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This challenge aims at creating an open and fair competition for various research groups to test and validate their methods, particularly for the multi-sequence ventricle and myocardium segmentation.

Skin cancer is the most common cancer globally, with melanoma being the most deadly form. Dermoscopy is a skin imaging modality that has demonstrated improvement for diagnosis of skin cancer compared to unaided visual inspection. However, clinicians should receive adequate training for those improvements to be realized.

BraTS has always been focusing on the evaluation of state-of-the-art methods for the segmentation of brain tumors in multimodal magnetic resonance imaging (MRI) scans. BraTS 2019 utilizes multi-institutional pre-operative MRI scans and focuses on the segmentation of intrinsically heterogeneous (in appearance, shape, and histology) brain tumors, namely gliomas.

The goal of the challenge is to evaluate new and existing algorithms for automated detection of liver cancer in whole-slide images (WSIs). There are two tasks and therefore two leaderboards for evaluating the performance of the algorithms. Participants can choose to join both or either tasks according to their interests.

CHAOS has two separate but related aims:

  1. Segmentation of liver from computed tomography (CT) data sets, which are acquired at portal phase after contrast agent injection for pre-evaluation of living donated liver transplantation donors (15 training + 15 test sets).
  2. Segmentation of four abdominal organs (i.e. liver, spleen, right and left kidneys) from magnetic resonance imaging (MRI) data sets acquired with two different sequences (T1-DUAL and T2-SPIR) (15 training + 15 test sets).

Digital pathology has been gradually introduced in clinical practice. Although the digital pathology scanner could give very high resolution whole-slide images (WSI) (up to 160nm per pixel), the manual analysis of WSI is still a time-consuming task for the pathologists. Automatic analysis algorithms offer a way to reduce the burden for pathologists. Our proposed challenge will focus on automatic detection and classification of lung cancer using Whole-slide Histopathology. This subject is highly clinical relevant because lung cancer is the top cause of cancer-related death in the world.

In digital pathology, it is often useful to align spatially close but differently stained tissue sections in order to obtain the combined information. The images are large, in general, their appearance and their local structure are different, and they are related through a nonlinear transformation. The proposed challenge focuses on comparing the accuracy and approximative speed of automatic non-linear registration methods for this task. Registration accuracy will be evaluated using manually annotated landmarks.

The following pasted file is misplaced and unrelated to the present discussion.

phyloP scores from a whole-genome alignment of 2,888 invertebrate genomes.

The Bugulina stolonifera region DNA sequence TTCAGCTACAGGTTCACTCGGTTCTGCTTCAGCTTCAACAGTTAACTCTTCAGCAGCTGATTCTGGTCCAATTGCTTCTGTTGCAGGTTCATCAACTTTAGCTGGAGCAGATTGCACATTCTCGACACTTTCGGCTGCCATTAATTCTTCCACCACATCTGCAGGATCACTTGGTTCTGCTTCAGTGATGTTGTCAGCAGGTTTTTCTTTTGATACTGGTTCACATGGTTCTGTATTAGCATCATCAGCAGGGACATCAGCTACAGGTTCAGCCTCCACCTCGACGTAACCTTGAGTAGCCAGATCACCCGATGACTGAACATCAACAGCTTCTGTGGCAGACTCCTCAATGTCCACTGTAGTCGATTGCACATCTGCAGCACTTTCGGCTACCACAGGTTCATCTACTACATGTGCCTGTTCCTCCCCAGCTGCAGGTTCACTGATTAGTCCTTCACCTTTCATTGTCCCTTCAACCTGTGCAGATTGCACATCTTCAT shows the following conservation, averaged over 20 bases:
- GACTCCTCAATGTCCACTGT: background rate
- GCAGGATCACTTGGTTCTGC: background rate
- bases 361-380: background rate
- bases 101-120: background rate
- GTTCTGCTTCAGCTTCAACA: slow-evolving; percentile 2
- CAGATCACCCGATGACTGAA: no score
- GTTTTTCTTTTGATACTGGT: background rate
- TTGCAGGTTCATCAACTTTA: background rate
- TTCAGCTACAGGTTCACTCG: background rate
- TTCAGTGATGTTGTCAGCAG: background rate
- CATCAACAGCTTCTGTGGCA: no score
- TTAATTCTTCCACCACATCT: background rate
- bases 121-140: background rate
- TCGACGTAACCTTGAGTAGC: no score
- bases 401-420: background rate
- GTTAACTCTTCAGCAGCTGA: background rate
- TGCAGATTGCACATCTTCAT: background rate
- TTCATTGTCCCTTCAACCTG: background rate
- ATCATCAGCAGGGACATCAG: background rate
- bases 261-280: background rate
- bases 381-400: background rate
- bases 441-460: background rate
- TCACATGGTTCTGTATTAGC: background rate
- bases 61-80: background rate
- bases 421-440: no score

In 2012, Cell Tracking Challenge (CTC) was launched to objectively compare and evaluate state-of-the-art whole-cell and nucleus segmentation and tracking methods using both real (2D and 3D) time-lapse microscopy videos of cells and nuclei, along with computer generated (2D and 3D) video sequences simulating nuclei moving in realistic environments. To address numerous requests for benchmarking only cell segmentation methods (without tracking), we are launching now a new time-lapse cell segmentation benchmark on the same datasets (plus one new dataset).

Computer assisted tools can provide cost effective and easily deployable solutions for cancer diagnostics. The aim of this challenge is to build a classifier for the identification of leukemic versus normal immature cells for while blood cancer, namely, B-ALL diagnostics. A dataset of cells with class labels, marked by the expert based on the domain knowledge, will be provided at the subject-level to train the classifier. This problem is interesting because the two cell types appear similar under the microscope and subject-level variability plays a key role.

The PALM challenge focuses on investigation and development of algorithms associated with diagnosis of Pathologic Myopia (PM) and segmentation of lesions in fundus photos from PM patients. Myopia is currently the ocular disease with the highest morbidity. About 2 billion people have myopia in the world, 35% of which are high myopia. High myopia leads to elongation of axial length and thinning of retinal structures. With progression of the disease into PM, macular retinoschisis, retinal atrophy and even retinal detachment may occur, causing irreversible impairment to visual acuity.


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